A fact

Developing coping strategies to deal with frustration requires time and practice. The good news is that parents can help children build frustration tolerance skills at home. With a little bit of guidance (and a lot of patience), you can teach your child how to cope when the going gets tough.

Try body mapping

Young children don’t make the connections betweentheir bodies and their emotions.

• Draw the outline of a person.

• Ask your child to think about all the places on his body that feel sore or different when he’s mad.

• You might point out that your heart races when you’re mad, and that makes your head feel dizzy.

Try body mapping

Doing this exercise with your child is important.

• Color all of those places red.

• Tell your child that when those places start to feel red, his body is signaling him to get help in a frustrating moment.

Learn what sparks the frustration

You can help your child understand his specific problems by keeping a tracker. When you talk about a frustrating situation with your child, make a note of what happened just prior to the event, the time of day and what was happening when the meltdown occurred.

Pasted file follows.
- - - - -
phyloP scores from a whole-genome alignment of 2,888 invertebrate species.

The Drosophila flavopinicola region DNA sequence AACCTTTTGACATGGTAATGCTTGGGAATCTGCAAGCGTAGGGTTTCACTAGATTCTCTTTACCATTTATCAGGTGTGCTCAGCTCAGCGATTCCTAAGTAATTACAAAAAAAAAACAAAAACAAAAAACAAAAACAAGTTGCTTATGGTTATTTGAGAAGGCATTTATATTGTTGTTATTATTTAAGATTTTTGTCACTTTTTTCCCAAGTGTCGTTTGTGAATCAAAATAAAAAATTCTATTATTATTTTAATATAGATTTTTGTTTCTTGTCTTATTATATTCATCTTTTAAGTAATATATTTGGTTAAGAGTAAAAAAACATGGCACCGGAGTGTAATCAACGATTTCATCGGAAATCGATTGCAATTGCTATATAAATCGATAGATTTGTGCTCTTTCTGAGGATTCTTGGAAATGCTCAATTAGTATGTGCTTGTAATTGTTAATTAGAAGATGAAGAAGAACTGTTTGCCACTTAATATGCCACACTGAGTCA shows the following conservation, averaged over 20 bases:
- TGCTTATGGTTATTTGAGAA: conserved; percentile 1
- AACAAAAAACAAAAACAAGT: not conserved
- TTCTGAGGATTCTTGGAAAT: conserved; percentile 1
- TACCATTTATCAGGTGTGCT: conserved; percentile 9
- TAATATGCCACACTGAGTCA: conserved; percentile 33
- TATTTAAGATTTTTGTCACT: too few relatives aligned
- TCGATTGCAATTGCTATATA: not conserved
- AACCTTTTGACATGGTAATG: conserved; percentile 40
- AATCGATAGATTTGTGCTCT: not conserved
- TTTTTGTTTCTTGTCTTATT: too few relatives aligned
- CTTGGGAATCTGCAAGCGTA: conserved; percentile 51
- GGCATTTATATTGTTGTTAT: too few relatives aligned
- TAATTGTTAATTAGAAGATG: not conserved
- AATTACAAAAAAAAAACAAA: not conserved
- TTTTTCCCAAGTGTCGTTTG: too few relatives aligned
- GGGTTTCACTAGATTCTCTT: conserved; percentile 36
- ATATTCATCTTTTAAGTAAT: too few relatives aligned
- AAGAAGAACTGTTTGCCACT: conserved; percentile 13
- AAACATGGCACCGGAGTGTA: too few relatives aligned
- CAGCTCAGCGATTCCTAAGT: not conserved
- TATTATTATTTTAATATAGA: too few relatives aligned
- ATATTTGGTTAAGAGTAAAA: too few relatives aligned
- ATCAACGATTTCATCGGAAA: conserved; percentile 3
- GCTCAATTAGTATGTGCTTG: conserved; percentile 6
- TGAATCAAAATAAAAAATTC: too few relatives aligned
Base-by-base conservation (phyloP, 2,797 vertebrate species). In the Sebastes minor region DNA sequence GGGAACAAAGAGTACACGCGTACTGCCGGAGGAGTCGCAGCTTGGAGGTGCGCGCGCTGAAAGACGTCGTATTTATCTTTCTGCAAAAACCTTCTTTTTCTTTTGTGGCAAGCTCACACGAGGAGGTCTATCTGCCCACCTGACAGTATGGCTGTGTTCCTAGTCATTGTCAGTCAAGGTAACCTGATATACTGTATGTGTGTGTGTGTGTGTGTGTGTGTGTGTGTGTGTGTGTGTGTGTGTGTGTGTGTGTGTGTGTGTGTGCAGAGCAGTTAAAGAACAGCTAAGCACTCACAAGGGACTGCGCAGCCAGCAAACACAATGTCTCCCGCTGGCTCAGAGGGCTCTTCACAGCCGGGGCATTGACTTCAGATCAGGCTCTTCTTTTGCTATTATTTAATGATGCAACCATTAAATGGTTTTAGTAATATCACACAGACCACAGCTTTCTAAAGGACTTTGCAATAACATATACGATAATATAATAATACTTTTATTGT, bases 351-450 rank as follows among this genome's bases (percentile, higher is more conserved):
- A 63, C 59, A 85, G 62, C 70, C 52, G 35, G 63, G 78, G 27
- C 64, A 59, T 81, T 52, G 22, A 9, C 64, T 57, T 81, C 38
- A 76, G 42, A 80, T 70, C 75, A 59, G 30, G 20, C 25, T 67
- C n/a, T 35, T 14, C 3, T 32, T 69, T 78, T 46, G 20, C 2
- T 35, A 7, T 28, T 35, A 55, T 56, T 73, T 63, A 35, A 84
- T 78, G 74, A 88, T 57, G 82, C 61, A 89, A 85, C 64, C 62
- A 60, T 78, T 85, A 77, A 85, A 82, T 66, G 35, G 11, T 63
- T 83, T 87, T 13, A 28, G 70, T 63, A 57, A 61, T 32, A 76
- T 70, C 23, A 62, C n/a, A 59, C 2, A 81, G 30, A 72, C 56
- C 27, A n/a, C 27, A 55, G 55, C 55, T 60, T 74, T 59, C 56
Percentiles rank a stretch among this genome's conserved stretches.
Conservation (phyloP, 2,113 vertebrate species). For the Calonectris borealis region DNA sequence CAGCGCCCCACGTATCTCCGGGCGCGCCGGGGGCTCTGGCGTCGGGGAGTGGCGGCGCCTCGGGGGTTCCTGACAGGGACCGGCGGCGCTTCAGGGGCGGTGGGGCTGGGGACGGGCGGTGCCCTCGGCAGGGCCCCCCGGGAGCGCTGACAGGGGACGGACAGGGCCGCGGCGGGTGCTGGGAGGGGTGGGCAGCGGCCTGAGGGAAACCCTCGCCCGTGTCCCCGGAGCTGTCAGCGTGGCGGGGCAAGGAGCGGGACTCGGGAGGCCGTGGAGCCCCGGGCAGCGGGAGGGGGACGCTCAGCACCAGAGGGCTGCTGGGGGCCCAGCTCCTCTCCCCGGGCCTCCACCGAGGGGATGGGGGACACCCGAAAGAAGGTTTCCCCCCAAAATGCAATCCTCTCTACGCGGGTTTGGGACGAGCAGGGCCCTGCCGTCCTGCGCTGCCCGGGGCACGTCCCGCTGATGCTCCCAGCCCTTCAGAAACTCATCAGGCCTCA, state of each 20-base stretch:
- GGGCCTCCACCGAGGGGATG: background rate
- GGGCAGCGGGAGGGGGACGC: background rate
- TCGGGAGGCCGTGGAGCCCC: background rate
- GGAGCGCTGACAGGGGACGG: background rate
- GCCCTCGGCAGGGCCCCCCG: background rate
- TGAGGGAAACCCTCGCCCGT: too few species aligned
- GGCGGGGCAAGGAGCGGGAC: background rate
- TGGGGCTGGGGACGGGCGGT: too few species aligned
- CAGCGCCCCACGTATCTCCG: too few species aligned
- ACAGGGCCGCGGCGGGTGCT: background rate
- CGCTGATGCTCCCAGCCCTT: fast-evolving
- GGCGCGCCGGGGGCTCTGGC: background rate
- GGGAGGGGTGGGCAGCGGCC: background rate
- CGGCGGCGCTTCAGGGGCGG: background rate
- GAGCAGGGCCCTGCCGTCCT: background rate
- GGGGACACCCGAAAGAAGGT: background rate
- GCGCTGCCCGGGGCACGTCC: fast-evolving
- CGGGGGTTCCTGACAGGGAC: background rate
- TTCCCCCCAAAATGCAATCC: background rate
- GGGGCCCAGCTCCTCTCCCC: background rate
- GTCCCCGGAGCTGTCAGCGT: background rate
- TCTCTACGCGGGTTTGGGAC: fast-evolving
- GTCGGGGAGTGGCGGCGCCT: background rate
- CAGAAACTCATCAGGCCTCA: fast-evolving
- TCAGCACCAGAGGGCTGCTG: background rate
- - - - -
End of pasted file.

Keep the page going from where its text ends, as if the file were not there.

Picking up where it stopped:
Create a list

• Ask your child to name all of the things that make him/her mad.

• Write down his/her list on a piece of paper while he vents his emotions.

• Provide empathy and understanding while you do this

Once the list is complete

Ask your child to tear it into tiny pieces (this provides a much needed physical release of emotion) and throw them in the air. Then collect the pieces together and throw them out for good. Young children need to vent (just like adults), but they don’t yet know how to do that. Screaming and flailing feels good in the moment, so they go with what works.

Teach the stoplight

Children know that red means stop, yellow means slow down, and green means go.Take it a step further by teaching them to visualize a red light to stop in a moment of frustration. This is when they can tap into deep breathing to calm their minds and bodies.